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1.  Are weekend inpatient rehabilitation services value for money? An economic evaluation alongside a randomized controlled trial with a 30 day follow up 
BMC Medicine  2014;12:89.
Providing additional Saturday rehabilitation can improve functional independence and health related quality of life at discharge and it may reduce patient length of stay, yet the economic implications are not known. The aim of this study was to determine from a health service perspective if the provision of rehabilitation to inpatients on a Saturday in addition to Monday to Friday was cost effective compared to Monday to Friday rehabilitation alone.
Cost utility and cost effectiveness analyses were undertaken alongside a multi-center, single-blind randomized controlled trial with a 30-day follow up after discharge. Participants were adults admitted for inpatient rehabilitation in two publicly funded metropolitan rehabilitation facilities. The control group received usual care rehabilitation services from Monday to Friday and the intervention group received usual care plus an additional rehabilitation service on Saturday. Incremental cost utility ratio was reported as cost per quality adjusted life year (QALY) gained and an incremental cost effectiveness ratio (ICER) was reported as cost for a minimal clinically important difference (MCID) in functional independence.
996 patients (mean age 74 (standard deviation 13) years) were randomly assigned to the intervention (n = 496) or the control group (n = 500). Mean difference in cost of AUD$1,673 (95% confidence interval (CI) -271 to 3,618) was a saving in favor of the intervention group. The incremental cost utility ratio found a saving of AUD$41,825 (95% CI -2,817 to 74,620) per QALY gained for the intervention group. The ICER found a saving of AUD$16,003 (95% CI -3,074 to 87,361) in achieving a MCID in functional independence for the intervention group. If the willingness to pay per QALY gained or for a MCID in functional independence was zero dollars the probability of the intervention being cost effective was 96% and 95%, respectively. A sensitivity analysis removing Saturday penalty rates did not significantly alter the outcome.
From a health service perspective, the provision of rehabilitation to inpatients on a Saturday in addition to Monday to Friday, compared to Monday to Friday rehabilitation alone, is likely to be cost saving per QALY gained and for a MCID in functional independence.
Trial registration
Australian and New Zealand Clinical Trials Registry November 2009 ACTRN12609000973213
PMCID: PMC4053313  PMID: 24885811
Rehabilitation; Economic evaluation; Randomized controlled trial; Allied health
3.  Additional Saturday rehabilitation improves functional independence and quality of life and reduces length of stay: a randomized controlled trial 
BMC Medicine  2013;11:198.
Many inpatients receive little or no rehabilitation on weekends. Our aim was to determine what effect providing additional Saturday rehabilitation during inpatient rehabilitation had on functional independence, quality of life and length of stay compared to 5 days per week of rehabilitation.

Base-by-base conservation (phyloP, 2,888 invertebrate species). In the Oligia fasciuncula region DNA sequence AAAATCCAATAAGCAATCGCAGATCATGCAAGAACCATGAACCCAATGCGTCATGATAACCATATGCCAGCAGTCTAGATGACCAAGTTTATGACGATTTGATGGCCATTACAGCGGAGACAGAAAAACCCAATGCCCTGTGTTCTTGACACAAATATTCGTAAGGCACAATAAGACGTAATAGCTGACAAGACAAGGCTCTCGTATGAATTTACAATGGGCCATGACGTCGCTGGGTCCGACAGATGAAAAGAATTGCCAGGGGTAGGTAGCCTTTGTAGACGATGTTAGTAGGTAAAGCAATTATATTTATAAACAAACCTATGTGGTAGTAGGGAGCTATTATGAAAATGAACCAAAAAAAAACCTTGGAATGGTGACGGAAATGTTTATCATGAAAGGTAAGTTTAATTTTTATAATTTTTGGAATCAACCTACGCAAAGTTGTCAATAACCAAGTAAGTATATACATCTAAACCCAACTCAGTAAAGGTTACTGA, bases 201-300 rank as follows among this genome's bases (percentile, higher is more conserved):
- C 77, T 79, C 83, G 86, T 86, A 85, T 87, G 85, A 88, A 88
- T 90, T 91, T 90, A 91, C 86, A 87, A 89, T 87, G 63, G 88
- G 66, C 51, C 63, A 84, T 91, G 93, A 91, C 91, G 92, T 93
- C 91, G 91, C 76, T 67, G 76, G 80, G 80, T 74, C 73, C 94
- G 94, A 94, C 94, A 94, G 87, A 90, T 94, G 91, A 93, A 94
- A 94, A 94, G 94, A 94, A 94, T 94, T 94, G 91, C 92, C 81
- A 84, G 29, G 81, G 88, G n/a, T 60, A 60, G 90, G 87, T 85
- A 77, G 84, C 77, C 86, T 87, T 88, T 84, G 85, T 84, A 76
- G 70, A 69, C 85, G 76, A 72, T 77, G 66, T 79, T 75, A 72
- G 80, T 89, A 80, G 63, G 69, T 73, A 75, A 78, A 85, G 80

This was a multicenter, single-blind (assessors) randomized controlled trial with concealed allocation and 12-month follow-up conducted in two publically funded metropolitan inpatient rehabilitation facilities in Melbourne, Australia. Patients were eligible if they were adults (aged ≥18 years) admitted for rehabilitation for any orthopedic, neurological or other disabling conditions excluding those admitted for slow stream rehabilitation/geriatric evaluation and management. Participants were randomly allocated to usual care Monday to Friday rehabilitation (control) or to Monday to Saturday rehabilitation (intervention). The additional Saturday rehabilitation comprised physiotherapy and occupational therapy. The primary outcomes were functional independence (functional independence measure (FIM); measured on an 18 to 126 point scale), health-related quality of life (EQ-5D utility index; measured on a 0 to 1 scale, and EQ-5D visual analog scale; measured on a 0 to 100 scale), and patient length of stay. Outcome measures were assessed on admission, discharge (primary endpoint), and at 6 and 12 months post discharge.
We randomly assigned 996 adults (mean (SD) age 74 (13) years) to Monday to Saturday rehabilitation (n = 496) or usual care Monday to Friday rehabilitation (n = 500). Relative to admission scores, intervention group participants had higher functional independence (mean difference (MD) 2.3, 95% confidence interval (CI) 0.5 to 4.1, P = 0.01) and health-related quality of life (MD 0.04, 95% CI 0.01 to 0.07, P = 0.009) on discharge and may have had a shorter length of stay by 2 days (95% CI 0 to 4, P = 0.1) when compared to control group participants. Intervention group participants were 17% more likely to have achieved a clinically significant change in functional independence of 22 FIM points or more (risk ratio (RR) 1.17, 95% CI 1.03 to 1.34) and 18% more likely to have achieved a clinically significant change in health-related quality of life (RR 1.18, 95% CI 1.04 to 1.34) on discharge compared to the control group. There was some maintenance of effect for functional independence and health-related quality of life at 6-month follow-up but not at 12-month follow-up. There was no difference in the number of adverse events between the groups (incidence rate ratio = 0.81, 95% CI 0.61 to 1.08).